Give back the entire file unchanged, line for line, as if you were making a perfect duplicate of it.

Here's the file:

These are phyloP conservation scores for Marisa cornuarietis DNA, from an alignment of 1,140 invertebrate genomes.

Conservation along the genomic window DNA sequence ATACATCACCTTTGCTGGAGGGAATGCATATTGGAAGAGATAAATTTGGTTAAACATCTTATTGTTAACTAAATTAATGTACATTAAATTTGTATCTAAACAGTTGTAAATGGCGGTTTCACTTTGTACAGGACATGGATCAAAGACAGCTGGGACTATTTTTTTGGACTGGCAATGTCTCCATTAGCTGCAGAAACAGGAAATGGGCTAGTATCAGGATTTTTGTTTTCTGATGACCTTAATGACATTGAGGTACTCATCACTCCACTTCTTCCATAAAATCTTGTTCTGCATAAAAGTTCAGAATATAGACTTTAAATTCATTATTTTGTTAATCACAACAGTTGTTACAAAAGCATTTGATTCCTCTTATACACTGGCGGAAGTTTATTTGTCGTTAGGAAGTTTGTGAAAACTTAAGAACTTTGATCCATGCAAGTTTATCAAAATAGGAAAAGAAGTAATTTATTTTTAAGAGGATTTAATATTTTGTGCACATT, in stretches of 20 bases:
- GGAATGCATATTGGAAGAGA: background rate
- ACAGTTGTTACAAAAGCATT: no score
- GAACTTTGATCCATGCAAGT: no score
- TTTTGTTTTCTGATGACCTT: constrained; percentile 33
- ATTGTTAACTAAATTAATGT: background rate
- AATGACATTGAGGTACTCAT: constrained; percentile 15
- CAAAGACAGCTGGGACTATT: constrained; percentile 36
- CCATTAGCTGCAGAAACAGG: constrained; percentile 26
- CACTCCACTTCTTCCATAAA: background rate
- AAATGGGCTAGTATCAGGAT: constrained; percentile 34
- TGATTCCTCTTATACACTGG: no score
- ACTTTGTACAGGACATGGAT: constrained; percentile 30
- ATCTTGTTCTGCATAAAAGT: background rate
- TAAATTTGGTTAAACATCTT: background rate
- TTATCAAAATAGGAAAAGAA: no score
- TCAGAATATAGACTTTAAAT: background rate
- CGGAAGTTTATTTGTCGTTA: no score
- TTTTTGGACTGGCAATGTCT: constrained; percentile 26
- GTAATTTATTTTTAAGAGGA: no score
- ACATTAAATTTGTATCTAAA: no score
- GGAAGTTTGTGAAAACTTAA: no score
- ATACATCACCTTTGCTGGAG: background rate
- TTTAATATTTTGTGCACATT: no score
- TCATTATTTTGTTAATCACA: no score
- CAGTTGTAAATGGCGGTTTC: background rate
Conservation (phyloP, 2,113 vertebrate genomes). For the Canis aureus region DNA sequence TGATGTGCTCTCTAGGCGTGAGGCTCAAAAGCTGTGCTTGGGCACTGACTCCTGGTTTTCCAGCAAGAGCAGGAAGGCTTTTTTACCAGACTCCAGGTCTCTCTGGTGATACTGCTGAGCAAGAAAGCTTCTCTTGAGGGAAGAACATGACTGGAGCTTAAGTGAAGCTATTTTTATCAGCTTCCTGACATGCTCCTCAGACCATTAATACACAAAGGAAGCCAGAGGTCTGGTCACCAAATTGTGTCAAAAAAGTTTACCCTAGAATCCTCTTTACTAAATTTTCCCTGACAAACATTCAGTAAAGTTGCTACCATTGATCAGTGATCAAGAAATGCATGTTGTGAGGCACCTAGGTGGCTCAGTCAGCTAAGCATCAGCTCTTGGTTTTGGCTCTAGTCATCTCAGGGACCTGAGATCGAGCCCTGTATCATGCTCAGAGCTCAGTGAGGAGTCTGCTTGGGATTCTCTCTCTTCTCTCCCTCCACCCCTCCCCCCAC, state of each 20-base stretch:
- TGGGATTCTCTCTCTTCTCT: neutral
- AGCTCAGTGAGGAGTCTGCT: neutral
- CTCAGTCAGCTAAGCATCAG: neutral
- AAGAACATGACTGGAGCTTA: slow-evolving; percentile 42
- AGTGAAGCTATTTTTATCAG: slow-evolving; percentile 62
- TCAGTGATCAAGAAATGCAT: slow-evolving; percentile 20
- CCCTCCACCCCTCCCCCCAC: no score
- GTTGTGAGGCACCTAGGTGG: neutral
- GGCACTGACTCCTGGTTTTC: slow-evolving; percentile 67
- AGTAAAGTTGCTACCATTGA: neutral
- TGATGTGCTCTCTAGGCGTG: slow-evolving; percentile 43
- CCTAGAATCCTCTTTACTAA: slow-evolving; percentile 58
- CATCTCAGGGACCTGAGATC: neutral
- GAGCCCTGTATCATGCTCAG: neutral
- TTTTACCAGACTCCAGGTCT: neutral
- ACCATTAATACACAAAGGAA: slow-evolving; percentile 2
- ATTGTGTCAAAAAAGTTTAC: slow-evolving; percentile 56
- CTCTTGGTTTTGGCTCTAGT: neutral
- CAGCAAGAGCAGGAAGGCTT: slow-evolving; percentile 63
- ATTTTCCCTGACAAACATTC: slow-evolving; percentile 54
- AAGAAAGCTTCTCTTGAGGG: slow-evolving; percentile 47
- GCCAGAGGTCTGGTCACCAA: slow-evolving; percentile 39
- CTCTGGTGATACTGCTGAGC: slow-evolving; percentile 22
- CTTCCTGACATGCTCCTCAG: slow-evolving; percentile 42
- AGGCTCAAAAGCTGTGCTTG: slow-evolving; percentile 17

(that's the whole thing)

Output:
These are phyloP conservation scores for Marisa cornuarietis DNA, from an alignment of 1,140 invertebrate genomes.

Conservation along the genomic window DNA sequence ATACATCACCTTTGCTGGAGGGAATGCATATTGGAAGAGATAAATTTGGTTAAACATCTTATTGTTAACTAAATTAATGTACATTAAATTTGTATCTAAACAGTTGTAAATGGCGGTTTCACTTTGTACAGGACATGGATCAAAGACAGCTGGGACTATTTTTTTGGACTGGCAATGTCTCCATTAGCTGCAGAAACAGGAAATGGGCTAGTATCAGGATTTTTGTTTTCTGATGACCTTAATGACATTGAGGTACTCATCACTCCACTTCTTCCATAAAATCTTGTTCTGCATAAAAGTTCAGAATATAGACTTTAAATTCATTATTTTGTTAATCACAACAGTTGTTACAAAAGCATTTGATTCCTCTTATACACTGGCGGAAGTTTATTTGTCGTTAGGAAGTTTGTGAAAACTTAAGAACTTTGATCCATGCAAGTTTATCAAAATAGGAAAAGAAGTAATTTATTTTTAAGAGGATTTAATATTTTGTGCACATT, in stretches of 20 bases:
- GGAATGCATATTGGAAGAGA: background rate
- ACAGTTGTTACAAAAGCATT: no score
- GAACTTTGATCCATGCAAGT: no score
- TTTTGTTTTCTGATGACCTT: constrained; percentile 33
- ATTGTTAACTAAATTAATGT: background rate
- AATGACATTGAGGTACTCAT: constrained; percentile 15
- CAAAGACAGCTGGGACTATT: constrained; percentile 36
- CCATTAGCTGCAGAAACAGG: constrained; percentile 26
- CACTCCACTTCTTCCATAAA: background rate
- AAATGGGCTAGTATCAGGAT: constrained; percentile 34
- TGATTCCTCTTATACACTGG: no score
- ACTTTGTACAGGACATGGAT: constrained; percentile 30
- ATCTTGTTCTGCATAAAAGT: background rate
- TAAATTTGGTTAAACATCTT: background rate
- TTATCAAAATAGGAAAAGAA: no score
- TCAGAATATAGACTTTAAAT: background rate
- CGGAAGTTTATTTGTCGTTA: no score
- TTTTTGGACTGGCAATGTCT: constrained; percentile 26
- GTAATTTATTTTTAAGAGGA: no score
- ACATTAAATTTGTATCTAAA: no score
- GGAAGTTTGTGAAAACTTAA: no score
- ATACATCACCTTTGCTGGAG: background rate
- TTTAATATTTTGTGCACATT: no score
- TCATTATTTTGTTAATCACA: no score
- CAGTTGTAAATGGCGGTTTC: background rate
Conservation (phyloP, 2,113 vertebrate genomes). For the Canis aureus region DNA sequence TGATGTGCTCTCTAGGCGTGAGGCTCAAAAGCTGTGCTTGGGCACTGACTCCTGGTTTTCCAGCAAGAGCAGGAAGGCTTTTTTACCAGACTCCAGGTCTCTCTGGTGATACTGCTGAGCAAGAAAGCTTCTCTTGAGGGAAGAACATGACTGGAGCTTAAGTGAAGCTATTTTTATCAGCTTCCTGACATGCTCCTCAGACCATTAATACACAAAGGAAGCCAGAGGTCTGGTCACCAAATTGTGTCAAAAAAGTTTACCCTAGAATCCTCTTTACTAAATTTTCCCTGACAAACATTCAGTAAAGTTGCTACCATTGATCAGTGATCAAGAAATGCATGTTGTGAGGCACCTAGGTGGCTCAGTCAGCTAAGCATCAGCTCTTGGTTTTGGCTCTAGTCATCTCAGGGACCTGAGATCGAGCCCTGTATCATGCTCAGAGCTCAGTGAGGAGTCTGCTTGGGATTCTCTCTCTTCTCTCCCTCCACCCCTCCCCCCAC, state of each 20-base stretch:
- TGGGATTCTCTCTCTTCTCT: neutral
- AGCTCAGTGAGGAGTCTGCT: neutral
- CTCAGTCAGCTAAGCATCAG: neutral
- AAGAACATGACTGGAGCTTA: slow-evolving; percentile 42
- AGTGAAGCTATTTTTATCAG: slow-evolving; percentile 62
- TCAGTGATCAAGAAATGCAT: slow-evolving; percentile 20
- CCCTCCACCCCTCCCCCCAC: no score
- GTTGTGAGGCACCTAGGTGG: neutral
- GGCACTGACTCCTGGTTTTC: slow-evolving; percentile 67
- AGTAAAGTTGCTACCATTGA: neutral
- TGATGTGCTCTCTAGGCGTG: slow-evolving; percentile 43
- CCTAGAATCCTCTTTACTAA: slow-evolving; percentile 58
- CATCTCAGGGACCTGAGATC: neutral
- GAGCCCTGTATCATGCTCAG: neutral
- TTTTACCAGACTCCAGGTCT: neutral
- ACCATTAATACACAAAGGAA: slow-evolving; percentile 2
- ATTGTGTCAAAAAAGTTTAC: slow-evolving; percentile 56
- CTCTTGGTTTTGGCTCTAGT: neutral
- CAGCAAGAGCAGGAAGGCTT: slow-evolving; percentile 63
- ATTTTCCCTGACAAACATTC: slow-evolving; percentile 54
- AAGAAAGCTTCTCTTGAGGG: slow-evolving; percentile 47
- GCCAGAGGTCTGGTCACCAA: slow-evolving; percentile 39
- CTCTGGTGATACTGCTGAGC: slow-evolving; percentile 22
- CTTCCTGACATGCTCCTCAG: slow-evolving; percentile 42
- AGGCTCAAAAGCTGTGCTTG: slow-evolving; percentile 17